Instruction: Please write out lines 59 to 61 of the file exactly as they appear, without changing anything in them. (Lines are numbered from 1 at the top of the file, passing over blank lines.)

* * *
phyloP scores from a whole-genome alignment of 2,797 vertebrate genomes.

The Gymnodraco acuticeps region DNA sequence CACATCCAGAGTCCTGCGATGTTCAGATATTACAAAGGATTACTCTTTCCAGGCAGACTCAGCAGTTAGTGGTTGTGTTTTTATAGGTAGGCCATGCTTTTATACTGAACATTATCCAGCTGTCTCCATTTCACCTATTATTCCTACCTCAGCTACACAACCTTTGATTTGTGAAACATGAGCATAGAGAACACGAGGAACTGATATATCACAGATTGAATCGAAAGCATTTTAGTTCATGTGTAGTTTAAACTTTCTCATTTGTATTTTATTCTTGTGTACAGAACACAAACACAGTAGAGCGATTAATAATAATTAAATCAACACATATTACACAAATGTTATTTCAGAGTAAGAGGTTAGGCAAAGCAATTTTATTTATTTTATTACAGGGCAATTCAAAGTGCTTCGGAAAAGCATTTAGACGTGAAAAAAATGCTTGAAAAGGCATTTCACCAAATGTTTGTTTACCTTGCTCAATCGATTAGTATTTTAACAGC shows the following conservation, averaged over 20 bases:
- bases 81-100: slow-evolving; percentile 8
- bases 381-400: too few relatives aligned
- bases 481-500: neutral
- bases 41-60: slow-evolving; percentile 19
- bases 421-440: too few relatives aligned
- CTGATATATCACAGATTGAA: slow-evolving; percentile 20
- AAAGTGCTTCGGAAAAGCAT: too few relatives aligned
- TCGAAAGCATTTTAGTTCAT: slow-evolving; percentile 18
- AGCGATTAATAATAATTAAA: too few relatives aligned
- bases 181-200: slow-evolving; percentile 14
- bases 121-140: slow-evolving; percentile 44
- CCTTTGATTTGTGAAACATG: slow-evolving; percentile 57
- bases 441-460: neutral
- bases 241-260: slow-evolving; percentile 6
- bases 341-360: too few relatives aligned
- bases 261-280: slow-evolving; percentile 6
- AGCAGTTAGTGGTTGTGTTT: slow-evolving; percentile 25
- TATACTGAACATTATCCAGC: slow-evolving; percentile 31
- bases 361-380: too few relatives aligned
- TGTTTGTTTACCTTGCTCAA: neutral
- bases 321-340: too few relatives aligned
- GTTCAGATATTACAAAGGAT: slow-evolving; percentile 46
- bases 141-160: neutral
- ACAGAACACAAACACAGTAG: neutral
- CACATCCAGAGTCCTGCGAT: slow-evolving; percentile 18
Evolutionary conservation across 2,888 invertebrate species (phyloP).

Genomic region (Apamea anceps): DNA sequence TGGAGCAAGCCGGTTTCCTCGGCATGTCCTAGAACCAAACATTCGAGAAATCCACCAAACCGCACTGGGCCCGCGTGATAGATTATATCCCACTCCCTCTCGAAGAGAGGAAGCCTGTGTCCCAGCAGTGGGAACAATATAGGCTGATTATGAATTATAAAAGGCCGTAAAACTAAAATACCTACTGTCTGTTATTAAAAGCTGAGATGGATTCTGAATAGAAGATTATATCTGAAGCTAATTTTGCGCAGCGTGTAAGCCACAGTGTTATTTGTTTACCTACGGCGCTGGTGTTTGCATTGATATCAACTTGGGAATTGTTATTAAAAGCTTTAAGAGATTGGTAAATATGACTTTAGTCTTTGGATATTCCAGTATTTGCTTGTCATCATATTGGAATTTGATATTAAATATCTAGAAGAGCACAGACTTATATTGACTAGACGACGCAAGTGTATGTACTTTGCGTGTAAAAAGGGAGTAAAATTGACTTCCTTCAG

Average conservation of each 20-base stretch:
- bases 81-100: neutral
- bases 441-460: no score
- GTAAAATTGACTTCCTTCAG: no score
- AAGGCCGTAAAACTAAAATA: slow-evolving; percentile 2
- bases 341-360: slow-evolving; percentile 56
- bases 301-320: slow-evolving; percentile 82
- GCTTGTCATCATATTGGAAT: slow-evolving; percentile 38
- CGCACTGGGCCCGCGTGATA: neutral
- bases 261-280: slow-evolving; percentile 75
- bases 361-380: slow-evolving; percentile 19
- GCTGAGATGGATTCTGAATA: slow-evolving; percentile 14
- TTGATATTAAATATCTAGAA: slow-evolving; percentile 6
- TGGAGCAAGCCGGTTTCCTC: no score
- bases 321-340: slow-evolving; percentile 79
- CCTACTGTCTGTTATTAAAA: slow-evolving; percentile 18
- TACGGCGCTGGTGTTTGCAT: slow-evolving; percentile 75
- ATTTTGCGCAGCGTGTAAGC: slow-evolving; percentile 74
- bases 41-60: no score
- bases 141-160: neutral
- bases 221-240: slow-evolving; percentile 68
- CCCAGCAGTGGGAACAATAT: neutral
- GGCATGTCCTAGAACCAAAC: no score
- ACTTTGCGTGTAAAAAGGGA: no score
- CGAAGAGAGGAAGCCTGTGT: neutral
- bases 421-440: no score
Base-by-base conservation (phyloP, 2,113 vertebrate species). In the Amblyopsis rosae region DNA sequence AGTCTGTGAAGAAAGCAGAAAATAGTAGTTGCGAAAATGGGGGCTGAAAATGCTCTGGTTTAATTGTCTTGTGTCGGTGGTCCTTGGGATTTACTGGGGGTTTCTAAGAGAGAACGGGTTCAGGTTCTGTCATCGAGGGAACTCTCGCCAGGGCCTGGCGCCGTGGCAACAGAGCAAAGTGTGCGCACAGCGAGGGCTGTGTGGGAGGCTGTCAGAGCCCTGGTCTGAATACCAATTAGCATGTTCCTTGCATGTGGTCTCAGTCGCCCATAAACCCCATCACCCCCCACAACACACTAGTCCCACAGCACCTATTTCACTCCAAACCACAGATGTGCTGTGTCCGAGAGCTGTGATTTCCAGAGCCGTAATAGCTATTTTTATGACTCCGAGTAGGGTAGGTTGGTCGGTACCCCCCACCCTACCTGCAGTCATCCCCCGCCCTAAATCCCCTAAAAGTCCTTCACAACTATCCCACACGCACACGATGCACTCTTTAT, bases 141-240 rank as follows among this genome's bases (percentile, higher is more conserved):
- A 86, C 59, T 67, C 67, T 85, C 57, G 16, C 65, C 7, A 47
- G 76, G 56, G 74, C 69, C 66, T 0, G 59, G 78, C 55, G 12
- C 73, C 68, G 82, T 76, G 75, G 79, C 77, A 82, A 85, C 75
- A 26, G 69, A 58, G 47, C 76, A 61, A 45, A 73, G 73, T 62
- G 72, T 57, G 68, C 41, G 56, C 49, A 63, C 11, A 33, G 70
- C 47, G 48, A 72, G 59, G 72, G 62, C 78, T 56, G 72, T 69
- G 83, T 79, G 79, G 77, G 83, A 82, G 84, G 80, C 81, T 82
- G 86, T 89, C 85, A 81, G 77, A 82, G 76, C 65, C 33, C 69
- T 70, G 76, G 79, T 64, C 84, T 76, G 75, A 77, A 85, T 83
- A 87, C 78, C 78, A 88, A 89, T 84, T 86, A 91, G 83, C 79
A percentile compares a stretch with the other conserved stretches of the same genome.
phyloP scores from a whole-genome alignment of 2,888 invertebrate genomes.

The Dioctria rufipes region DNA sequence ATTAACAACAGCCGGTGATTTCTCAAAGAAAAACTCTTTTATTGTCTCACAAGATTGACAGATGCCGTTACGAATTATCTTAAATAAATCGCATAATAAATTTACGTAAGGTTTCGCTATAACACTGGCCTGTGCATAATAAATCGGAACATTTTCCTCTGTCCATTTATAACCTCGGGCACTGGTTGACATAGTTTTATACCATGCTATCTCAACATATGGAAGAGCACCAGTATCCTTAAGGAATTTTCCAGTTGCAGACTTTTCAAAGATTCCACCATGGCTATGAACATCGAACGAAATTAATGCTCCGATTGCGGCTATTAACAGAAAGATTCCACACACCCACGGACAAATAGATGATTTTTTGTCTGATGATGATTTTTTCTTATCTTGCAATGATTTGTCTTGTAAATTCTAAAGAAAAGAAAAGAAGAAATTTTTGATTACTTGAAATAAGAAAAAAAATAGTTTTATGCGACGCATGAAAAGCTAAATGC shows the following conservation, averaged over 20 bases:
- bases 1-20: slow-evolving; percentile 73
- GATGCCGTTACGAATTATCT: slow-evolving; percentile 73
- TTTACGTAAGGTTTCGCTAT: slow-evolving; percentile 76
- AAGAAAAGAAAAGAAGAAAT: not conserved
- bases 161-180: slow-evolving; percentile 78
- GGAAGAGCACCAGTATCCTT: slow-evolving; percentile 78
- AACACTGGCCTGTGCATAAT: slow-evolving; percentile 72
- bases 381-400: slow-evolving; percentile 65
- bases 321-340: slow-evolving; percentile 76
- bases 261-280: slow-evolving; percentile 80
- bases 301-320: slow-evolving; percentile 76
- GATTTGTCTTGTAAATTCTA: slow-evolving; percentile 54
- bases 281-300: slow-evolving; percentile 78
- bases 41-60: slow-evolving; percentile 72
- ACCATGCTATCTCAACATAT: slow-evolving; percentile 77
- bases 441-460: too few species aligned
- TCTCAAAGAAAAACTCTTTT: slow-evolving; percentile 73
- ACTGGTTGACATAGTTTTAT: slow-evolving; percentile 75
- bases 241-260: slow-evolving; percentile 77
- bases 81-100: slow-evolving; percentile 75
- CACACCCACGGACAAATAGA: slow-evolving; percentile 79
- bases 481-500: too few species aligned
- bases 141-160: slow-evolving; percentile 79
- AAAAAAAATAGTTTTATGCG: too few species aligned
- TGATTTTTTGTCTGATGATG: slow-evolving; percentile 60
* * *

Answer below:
- C 73, C 68, G 82, T 76, G 75, G 79, C 77, A 82, A 85, C 75
- A 26, G 69, A 58, G 47, C 76, A 61, A 45, A 73, G 73, T 62
- G 72, T 57, G 68, C 41, G 56, C 49, A 63, C 11, A 33, G 70